If you have a look at the characteristics curve of a transistor, you will see that it has an operating point where it is on its linear region. The operating point of a transistor is determined by its current gain, voltage gain and voltage operation point. For example, if we want to find out the current gain of a transistor then we can calculate it from its current gain curve as shown below:

CHARACTERISTICS
CHARACTERISTICS

I = VBE/2πR

So, if we want to find out the voltage gain of a transistor then we can do it by using the input/output impedance (Z) or by using beta relationship as shown below:

V = I (β) / Z

Since in case of bipolar junction transistors there are two different regions called forward bias region and reverse bias region so to know what is going on inside these regions it is important to know what direction they are biased. In case of NPN transistors they are biased with positive voltage while in case of PNP transistors they are biased with negative voltage.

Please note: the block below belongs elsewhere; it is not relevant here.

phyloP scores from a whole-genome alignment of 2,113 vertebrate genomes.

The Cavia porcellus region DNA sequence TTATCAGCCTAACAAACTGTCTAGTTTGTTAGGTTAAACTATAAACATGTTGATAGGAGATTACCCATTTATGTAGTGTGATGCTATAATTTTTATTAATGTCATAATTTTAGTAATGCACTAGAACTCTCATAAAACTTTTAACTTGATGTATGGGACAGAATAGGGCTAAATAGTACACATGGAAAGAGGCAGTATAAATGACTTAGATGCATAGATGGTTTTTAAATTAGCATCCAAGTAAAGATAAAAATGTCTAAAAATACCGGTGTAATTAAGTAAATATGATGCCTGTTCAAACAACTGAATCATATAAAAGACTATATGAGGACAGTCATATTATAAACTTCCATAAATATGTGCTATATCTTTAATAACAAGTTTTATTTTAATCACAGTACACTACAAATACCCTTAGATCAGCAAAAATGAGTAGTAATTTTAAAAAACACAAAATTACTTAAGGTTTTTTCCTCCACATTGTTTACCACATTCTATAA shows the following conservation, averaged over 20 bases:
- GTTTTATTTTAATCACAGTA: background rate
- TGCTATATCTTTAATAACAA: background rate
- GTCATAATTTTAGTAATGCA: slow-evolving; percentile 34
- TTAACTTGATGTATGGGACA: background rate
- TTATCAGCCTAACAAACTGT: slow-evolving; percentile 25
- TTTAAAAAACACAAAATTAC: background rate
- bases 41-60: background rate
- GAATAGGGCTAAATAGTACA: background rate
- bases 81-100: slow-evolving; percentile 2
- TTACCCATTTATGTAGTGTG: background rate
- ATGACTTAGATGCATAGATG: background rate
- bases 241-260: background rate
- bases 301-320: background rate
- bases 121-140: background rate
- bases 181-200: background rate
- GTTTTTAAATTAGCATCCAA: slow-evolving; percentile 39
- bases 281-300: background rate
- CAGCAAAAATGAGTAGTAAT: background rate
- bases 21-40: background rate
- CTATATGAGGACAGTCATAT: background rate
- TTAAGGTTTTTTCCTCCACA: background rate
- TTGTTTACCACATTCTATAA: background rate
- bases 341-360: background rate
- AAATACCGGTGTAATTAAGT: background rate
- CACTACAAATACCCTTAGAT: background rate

Small signal amplifiers are used in many applications such as data acquisition, control systems, and analog-to-digital converters. Here you will learn about how small signal amplifiers are designed and what are the main components of a small signal amplifier.

Designing Small Signal Amplifiers

There are three types of small signal amplifiers, namely Class B, Class AB and Class A. A class B amplifier is designed to amplify an input signal with a frequency between 100Hz to 200kHz. It has two complementary outputs: one with low output impedance and the other one with high output impedance. In this case, it also has high gain which helps in increasing the gain at higher frequencies. The main drawback of this type of amplifier is that it has very low power efficiency due to which it consumes more power than other types of amplifiers.